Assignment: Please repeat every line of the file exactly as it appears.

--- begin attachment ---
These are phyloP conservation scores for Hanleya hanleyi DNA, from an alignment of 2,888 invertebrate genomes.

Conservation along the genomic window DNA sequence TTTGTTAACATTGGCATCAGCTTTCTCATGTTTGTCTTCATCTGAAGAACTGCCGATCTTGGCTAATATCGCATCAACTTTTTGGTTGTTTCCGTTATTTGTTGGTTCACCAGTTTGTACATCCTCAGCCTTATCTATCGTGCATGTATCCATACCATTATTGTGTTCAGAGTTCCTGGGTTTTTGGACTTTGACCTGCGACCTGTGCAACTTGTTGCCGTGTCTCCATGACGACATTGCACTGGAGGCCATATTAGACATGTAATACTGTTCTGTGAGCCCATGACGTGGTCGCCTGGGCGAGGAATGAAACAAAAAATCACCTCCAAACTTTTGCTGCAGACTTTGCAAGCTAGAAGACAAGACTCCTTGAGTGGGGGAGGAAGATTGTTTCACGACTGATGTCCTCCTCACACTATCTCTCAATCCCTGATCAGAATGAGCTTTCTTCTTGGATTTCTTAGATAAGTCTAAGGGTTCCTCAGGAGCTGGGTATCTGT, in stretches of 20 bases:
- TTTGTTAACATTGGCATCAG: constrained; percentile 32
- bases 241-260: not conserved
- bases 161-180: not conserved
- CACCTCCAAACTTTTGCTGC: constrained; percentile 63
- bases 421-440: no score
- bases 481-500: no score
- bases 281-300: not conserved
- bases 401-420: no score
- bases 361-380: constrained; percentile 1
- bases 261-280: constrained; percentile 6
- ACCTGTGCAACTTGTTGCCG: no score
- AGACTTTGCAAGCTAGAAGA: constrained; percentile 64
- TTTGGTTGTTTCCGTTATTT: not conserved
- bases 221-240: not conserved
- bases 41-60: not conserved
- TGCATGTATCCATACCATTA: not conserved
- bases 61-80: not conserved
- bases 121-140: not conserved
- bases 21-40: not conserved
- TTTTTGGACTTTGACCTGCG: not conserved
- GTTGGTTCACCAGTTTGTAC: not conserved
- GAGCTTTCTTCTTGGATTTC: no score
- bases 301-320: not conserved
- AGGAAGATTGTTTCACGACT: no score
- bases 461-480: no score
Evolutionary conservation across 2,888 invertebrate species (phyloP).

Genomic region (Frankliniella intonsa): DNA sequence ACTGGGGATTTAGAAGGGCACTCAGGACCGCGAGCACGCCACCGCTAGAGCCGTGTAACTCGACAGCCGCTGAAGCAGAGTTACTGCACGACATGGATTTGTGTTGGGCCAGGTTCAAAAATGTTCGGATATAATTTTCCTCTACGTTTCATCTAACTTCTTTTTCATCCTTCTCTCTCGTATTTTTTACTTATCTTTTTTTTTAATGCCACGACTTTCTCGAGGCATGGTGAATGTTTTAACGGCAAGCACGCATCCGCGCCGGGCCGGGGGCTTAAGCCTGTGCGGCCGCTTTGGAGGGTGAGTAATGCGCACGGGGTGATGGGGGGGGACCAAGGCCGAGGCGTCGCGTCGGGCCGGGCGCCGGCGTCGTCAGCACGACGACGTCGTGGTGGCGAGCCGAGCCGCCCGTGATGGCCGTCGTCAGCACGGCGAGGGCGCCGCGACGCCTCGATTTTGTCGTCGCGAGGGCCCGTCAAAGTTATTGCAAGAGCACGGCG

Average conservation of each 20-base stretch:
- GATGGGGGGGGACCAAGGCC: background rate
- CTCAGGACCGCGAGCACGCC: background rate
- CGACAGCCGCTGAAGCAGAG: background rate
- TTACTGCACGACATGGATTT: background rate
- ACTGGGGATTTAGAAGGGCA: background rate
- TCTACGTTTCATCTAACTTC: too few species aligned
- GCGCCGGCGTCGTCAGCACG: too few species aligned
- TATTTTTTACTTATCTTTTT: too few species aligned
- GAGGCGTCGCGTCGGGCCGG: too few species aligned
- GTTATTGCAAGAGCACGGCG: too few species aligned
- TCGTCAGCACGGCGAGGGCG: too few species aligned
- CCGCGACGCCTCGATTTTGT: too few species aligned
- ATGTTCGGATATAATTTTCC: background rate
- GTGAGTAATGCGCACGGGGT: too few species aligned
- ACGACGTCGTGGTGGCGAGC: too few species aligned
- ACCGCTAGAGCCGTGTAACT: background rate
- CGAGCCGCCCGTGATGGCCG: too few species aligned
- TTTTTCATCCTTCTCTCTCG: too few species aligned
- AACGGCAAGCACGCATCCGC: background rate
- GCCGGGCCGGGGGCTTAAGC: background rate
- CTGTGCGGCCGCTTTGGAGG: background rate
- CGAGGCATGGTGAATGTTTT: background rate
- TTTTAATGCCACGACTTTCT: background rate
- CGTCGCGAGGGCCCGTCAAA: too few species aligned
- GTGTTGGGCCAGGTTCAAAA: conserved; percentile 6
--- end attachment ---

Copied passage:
These are phyloP conservation scores for Hanleya hanleyi DNA, from an alignment of 2,888 invertebrate genomes.

Conservation along the genomic window DNA sequence TTTGTTAACATTGGCATCAGCTTTCTCATGTTTGTCTTCATCTGAAGAACTGCCGATCTTGGCTAATATCGCATCAACTTTTTGGTTGTTTCCGTTATTTGTTGGTTCACCAGTTTGTACATCCTCAGCCTTATCTATCGTGCATGTATCCATACCATTATTGTGTTCAGAGTTCCTGGGTTTTTGGACTTTGACCTGCGACCTGTGCAACTTGTTGCCGTGTCTCCATGACGACATTGCACTGGAGGCCATATTAGACATGTAATACTGTTCTGTGAGCCCATGACGTGGTCGCCTGGGCGAGGAATGAAACAAAAAATCACCTCCAAACTTTTGCTGCAGACTTTGCAAGCTAGAAGACAAGACTCCTTGAGTGGGGGAGGAAGATTGTTTCACGACTGATGTCCTCCTCACACTATCTCTCAATCCCTGATCAGAATGAGCTTTCTTCTTGGATTTCTTAGATAAGTCTAAGGGTTCCTCAGGAGCTGGGTATCTGT, in stretches of 20 bases:
- TTTGTTAACATTGGCATCAG: constrained; percentile 32
- bases 241-260: not conserved
- bases 161-180: not conserved
- CACCTCCAAACTTTTGCTGC: constrained; percentile 63
- bases 421-440: no score
- bases 481-500: no score
- bases 281-300: not conserved
- bases 401-420: no score
- bases 361-380: constrained; percentile 1
- bases 261-280: constrained; percentile 6
- ACCTGTGCAACTTGTTGCCG: no score
- AGACTTTGCAAGCTAGAAGA: constrained; percentile 64
- TTTGGTTGTTTCCGTTATTT: not conserved
- bases 221-240: not conserved
- bases 41-60: not conserved
- TGCATGTATCCATACCATTA: not conserved
- bases 61-80: not conserved
- bases 121-140: not conserved
- bases 21-40: not conserved
- TTTTTGGACTTTGACCTGCG: not conserved
- GTTGGTTCACCAGTTTGTAC: not conserved
- GAGCTTTCTTCTTGGATTTC: no score
- bases 301-320: not conserved
- AGGAAGATTGTTTCACGACT: no score
- bases 461-480: no score
Evolutionary conservation across 2,888 invertebrate species (phyloP).

Genomic region (Frankliniella intonsa): DNA sequence ACTGGGGATTTAGAAGGGCACTCAGGACCGCGAGCACGCCACCGCTAGAGCCGTGTAACTCGACAGCCGCTGAAGCAGAGTTACTGCACGACATGGATTTGTGTTGGGCCAGGTTCAAAAATGTTCGGATATAATTTTCCTCTACGTTTCATCTAACTTCTTTTTCATCCTTCTCTCTCGTATTTTTTACTTATCTTTTTTTTTAATGCCACGACTTTCTCGAGGCATGGTGAATGTTTTAACGGCAAGCACGCATCCGCGCCGGGCCGGGGGCTTAAGCCTGTGCGGCCGCTTTGGAGGGTGAGTAATGCGCACGGGGTGATGGGGGGGGACCAAGGCCGAGGCGTCGCGTCGGGCCGGGCGCCGGCGTCGTCAGCACGACGACGTCGTGGTGGCGAGCCGAGCCGCCCGTGATGGCCGTCGTCAGCACGGCGAGGGCGCCGCGACGCCTCGATTTTGTCGTCGCGAGGGCCCGTCAAAGTTATTGCAAGAGCACGGCG

Average conservation of each 20-base stretch:
- GATGGGGGGGGACCAAGGCC: background rate
- CTCAGGACCGCGAGCACGCC: background rate
- CGACAGCCGCTGAAGCAGAG: background rate
- TTACTGCACGACATGGATTT: background rate
- ACTGGGGATTTAGAAGGGCA: background rate
- TCTACGTTTCATCTAACTTC: too few species aligned
- GCGCCGGCGTCGTCAGCACG: too few species aligned
- TATTTTTTACTTATCTTTTT: too few species aligned
- GAGGCGTCGCGTCGGGCCGG: too few species aligned
- GTTATTGCAAGAGCACGGCG: too few species aligned
- TCGTCAGCACGGCGAGGGCG: too few species aligned
- CCGCGACGCCTCGATTTTGT: too few species aligned
- ATGTTCGGATATAATTTTCC: background rate
- GTGAGTAATGCGCACGGGGT: too few species aligned
- ACGACGTCGTGGTGGCGAGC: too few species aligned
- ACCGCTAGAGCCGTGTAACT: background rate
- CGAGCCGCCCGTGATGGCCG: too few species aligned
- TTTTTCATCCTTCTCTCTCG: too few species aligned
- AACGGCAAGCACGCATCCGC: background rate
- GCCGGGCCGGGGGCTTAAGC: background rate
- CTGTGCGGCCGCTTTGGAGG: background rate
- CGAGGCATGGTGAATGTTTT: background rate
- TTTTAATGCCACGACTTTCT: background rate
- CGTCGCGAGGGCCCGTCAAA: too few species aligned
- GTGTTGGGCCAGGTTCAAAA: conserved; percentile 6